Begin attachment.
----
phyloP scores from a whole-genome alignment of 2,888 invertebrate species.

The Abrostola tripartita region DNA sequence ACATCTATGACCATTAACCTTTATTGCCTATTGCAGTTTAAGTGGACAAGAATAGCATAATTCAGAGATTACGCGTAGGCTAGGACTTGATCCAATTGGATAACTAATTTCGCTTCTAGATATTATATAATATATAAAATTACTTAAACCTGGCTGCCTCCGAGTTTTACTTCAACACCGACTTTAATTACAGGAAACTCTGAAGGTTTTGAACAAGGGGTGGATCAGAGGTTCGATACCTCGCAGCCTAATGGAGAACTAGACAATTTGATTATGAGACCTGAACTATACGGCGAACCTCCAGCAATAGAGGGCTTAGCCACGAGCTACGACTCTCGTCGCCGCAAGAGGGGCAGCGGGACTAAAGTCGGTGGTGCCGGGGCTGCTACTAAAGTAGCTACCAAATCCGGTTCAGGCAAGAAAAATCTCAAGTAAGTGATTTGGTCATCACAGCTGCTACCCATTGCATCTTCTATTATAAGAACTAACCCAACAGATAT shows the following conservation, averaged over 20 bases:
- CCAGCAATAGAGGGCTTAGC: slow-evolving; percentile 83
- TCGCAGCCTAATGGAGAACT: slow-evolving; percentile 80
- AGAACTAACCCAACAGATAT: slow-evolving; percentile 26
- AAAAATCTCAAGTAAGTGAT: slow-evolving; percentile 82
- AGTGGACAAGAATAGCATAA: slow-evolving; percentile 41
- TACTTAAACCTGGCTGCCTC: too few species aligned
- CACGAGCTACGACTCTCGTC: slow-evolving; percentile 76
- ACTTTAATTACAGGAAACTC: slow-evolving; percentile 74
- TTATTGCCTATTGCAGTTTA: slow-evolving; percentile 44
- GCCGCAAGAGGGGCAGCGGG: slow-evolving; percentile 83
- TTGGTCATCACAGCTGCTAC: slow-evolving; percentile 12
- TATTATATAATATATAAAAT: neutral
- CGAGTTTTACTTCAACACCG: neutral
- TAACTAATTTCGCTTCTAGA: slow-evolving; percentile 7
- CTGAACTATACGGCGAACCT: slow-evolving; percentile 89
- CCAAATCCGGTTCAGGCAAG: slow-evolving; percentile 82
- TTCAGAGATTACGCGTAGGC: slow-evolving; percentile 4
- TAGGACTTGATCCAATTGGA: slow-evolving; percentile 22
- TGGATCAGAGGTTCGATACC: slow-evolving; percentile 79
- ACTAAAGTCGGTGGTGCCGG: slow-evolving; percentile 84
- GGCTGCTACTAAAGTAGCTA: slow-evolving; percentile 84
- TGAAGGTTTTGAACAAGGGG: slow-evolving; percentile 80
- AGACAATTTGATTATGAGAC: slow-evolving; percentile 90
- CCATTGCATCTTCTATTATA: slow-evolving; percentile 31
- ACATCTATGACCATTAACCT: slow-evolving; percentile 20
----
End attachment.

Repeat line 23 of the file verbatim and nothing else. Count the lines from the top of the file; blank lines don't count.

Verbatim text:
- GGCTGCTACTAAAGTAGCTA: slow-evolving; percentile 84